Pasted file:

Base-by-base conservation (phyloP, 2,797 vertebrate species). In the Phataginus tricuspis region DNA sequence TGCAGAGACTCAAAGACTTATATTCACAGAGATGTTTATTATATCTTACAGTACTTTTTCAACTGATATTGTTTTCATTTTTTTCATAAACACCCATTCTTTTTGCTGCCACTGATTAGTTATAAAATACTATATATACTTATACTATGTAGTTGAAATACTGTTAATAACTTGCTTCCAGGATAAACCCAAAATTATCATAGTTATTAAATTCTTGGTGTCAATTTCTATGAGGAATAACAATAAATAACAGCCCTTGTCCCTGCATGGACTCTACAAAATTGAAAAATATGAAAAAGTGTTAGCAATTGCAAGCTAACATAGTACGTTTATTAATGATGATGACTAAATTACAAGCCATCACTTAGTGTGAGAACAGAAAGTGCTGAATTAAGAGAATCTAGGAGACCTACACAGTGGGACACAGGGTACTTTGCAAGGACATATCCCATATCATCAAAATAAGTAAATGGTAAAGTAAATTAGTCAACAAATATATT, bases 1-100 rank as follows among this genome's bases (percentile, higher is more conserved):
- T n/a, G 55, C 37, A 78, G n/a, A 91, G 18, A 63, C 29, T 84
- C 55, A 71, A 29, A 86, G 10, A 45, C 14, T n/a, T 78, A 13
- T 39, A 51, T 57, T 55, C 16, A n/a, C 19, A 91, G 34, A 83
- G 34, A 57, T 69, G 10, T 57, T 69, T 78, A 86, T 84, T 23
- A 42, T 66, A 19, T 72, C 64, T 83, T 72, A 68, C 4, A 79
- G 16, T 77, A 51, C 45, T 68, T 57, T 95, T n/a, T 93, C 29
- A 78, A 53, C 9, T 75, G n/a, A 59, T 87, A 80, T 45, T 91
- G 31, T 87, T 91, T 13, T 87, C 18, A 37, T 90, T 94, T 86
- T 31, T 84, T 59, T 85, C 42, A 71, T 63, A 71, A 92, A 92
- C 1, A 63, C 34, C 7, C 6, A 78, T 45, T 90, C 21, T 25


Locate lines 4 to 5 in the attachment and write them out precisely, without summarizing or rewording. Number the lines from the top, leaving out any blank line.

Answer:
- T 39, A 51, T 57, T 55, C 16, A n/a, C 19, A 91, G 34, A 83
- G 34, A 57, T 69, G 10, T 57, T 69, T 78, A 86, T 84, T 23